Names Signify Purpose

Names Signify Purpose by myles munroe
June 18

Sometimes God changed the names of His people to reflect promises He made and purposes He had for them, which far exceeded their expectations or their parents’ expectations.

In Genesis 17:4–5, Abram’s name, which meant “exalted father” or “high father,” was changed to Abraham, meaning “father of a multitude,” reflecting the promise that “Abraham will surely become a great and powerful nation, and all nations on earth will be blessed through him” (Genesis 18:18).
In Genesis 32:27–28, Jacob’s name, which meant “supplanter,” was changed to Israel, meaning “he will rule as God” or “a prince of God.” This reflected the fact that the nation of Israel —the nation intended as God’s earthly representative, “a kingdom of priests and a holy nation” (Exodus 19:6)—would come from his line.
In John 1:42, Jesus changed Simon’s name, which is derived from a Hebrew word meaning “hearing,” to Cephas, meaning “a rock” or “a stone.” In English, this name is “Peter.” Peter’s new name signified his role in establishing and leading the church in its infancy. (See Matthew 16:18.)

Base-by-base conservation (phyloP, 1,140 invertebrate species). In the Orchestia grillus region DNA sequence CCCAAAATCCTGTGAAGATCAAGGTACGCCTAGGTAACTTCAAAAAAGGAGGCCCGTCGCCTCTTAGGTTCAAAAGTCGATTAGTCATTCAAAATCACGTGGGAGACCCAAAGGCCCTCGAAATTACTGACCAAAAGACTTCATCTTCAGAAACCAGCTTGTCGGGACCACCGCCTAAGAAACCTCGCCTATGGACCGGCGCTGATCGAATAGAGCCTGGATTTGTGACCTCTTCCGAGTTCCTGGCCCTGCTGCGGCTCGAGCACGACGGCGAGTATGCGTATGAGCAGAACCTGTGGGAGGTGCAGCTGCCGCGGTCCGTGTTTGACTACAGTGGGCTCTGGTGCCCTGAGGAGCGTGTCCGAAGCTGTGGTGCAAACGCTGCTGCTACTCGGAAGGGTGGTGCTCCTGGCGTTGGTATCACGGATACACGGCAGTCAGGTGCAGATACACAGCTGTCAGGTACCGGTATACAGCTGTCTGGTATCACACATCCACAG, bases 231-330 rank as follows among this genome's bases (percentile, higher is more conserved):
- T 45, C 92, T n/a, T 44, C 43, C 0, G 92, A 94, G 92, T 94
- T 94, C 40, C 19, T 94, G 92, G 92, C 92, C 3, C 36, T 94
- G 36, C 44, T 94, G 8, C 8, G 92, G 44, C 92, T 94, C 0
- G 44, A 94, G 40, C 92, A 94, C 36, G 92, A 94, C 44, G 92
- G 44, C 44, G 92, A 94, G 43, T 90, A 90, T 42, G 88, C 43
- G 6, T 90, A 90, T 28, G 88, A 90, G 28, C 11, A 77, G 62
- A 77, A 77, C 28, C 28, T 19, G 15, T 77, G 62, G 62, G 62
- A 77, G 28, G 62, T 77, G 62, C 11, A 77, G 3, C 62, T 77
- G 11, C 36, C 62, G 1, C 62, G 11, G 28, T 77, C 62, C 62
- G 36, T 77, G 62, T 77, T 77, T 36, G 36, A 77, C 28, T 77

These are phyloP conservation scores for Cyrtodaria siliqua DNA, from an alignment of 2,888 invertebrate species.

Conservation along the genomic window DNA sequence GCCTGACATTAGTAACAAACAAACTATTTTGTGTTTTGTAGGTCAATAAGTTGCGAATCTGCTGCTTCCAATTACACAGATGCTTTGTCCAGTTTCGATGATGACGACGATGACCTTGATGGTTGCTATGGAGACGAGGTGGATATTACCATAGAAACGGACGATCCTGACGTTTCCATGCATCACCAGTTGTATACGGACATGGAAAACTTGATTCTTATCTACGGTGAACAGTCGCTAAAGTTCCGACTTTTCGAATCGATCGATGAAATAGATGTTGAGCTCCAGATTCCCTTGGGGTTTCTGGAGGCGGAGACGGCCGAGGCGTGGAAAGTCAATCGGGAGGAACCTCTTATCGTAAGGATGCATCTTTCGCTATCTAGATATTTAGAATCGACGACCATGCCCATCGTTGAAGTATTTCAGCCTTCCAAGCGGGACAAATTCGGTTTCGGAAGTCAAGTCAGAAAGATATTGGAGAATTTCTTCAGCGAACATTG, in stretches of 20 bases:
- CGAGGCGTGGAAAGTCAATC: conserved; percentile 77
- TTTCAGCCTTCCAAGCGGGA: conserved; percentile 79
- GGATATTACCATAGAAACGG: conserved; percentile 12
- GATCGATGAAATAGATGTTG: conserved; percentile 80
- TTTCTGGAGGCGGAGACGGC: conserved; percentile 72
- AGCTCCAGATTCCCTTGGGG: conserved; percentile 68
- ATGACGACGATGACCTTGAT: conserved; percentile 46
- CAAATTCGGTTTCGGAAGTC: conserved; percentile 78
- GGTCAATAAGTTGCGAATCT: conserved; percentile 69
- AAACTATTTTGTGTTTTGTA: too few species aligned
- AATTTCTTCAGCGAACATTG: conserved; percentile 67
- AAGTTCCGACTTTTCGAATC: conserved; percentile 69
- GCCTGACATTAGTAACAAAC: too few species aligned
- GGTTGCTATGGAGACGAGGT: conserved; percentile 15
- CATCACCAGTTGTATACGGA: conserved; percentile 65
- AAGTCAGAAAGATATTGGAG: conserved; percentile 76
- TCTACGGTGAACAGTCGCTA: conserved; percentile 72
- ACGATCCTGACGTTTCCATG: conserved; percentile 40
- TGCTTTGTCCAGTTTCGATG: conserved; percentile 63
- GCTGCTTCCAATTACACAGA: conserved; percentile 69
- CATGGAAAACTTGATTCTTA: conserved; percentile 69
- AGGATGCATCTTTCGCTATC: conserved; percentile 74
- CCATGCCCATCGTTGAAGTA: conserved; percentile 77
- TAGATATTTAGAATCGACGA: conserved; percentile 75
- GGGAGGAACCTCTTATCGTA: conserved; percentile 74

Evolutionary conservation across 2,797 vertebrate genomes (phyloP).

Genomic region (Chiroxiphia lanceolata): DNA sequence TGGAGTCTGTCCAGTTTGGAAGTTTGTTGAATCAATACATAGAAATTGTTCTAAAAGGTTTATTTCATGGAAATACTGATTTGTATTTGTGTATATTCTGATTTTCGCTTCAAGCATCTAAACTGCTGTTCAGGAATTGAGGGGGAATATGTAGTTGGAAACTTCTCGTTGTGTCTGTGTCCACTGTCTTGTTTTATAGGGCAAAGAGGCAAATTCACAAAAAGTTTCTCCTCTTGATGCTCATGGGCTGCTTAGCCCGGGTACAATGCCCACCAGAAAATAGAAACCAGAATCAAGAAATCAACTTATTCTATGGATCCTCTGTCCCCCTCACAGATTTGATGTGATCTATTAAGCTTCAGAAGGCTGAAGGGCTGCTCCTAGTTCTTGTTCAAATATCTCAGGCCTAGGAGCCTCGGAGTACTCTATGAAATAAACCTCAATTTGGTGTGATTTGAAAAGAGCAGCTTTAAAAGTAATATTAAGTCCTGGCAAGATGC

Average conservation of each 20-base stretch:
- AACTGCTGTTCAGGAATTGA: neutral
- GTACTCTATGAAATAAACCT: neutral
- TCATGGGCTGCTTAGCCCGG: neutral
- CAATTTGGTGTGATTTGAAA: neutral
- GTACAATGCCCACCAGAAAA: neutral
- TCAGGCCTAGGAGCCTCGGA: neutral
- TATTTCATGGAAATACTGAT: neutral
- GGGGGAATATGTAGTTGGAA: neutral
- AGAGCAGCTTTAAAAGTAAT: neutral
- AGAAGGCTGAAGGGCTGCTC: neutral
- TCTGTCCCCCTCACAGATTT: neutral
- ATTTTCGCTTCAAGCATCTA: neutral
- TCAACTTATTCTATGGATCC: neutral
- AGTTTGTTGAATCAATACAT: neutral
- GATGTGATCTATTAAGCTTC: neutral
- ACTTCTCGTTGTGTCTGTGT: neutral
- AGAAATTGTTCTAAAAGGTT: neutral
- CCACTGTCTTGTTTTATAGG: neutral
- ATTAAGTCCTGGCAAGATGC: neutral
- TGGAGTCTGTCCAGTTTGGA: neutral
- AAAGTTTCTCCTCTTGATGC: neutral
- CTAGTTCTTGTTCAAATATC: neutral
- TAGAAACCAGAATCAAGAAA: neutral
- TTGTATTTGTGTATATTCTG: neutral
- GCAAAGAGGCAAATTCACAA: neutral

God puts emphasis on people’s names because He places great significance on His own name, and mankind is made in His image.
Using our definition from yesterday, God’s name symbolizes the essence of His nature. It represents His collective attributes—His
nature, power, and glory. What God says is consistent with what He does; He has complete integrity, or wholeness—the definition of holiness. The main reason we are commanded not to use the name of God in vain (see Exodus 20:7) is that His name does not just represent who He is, but it is who He is.
Father God, I desire to honor Your name in my every word, action, and prayer. In Jesus’ name, amen.
Thought: God’s purposes for us far exceed our own expectations.
Reading: Nehemiah 10–11; Act 4:1–22
-Daily Power And Prayer Devotional (Myles Munroe)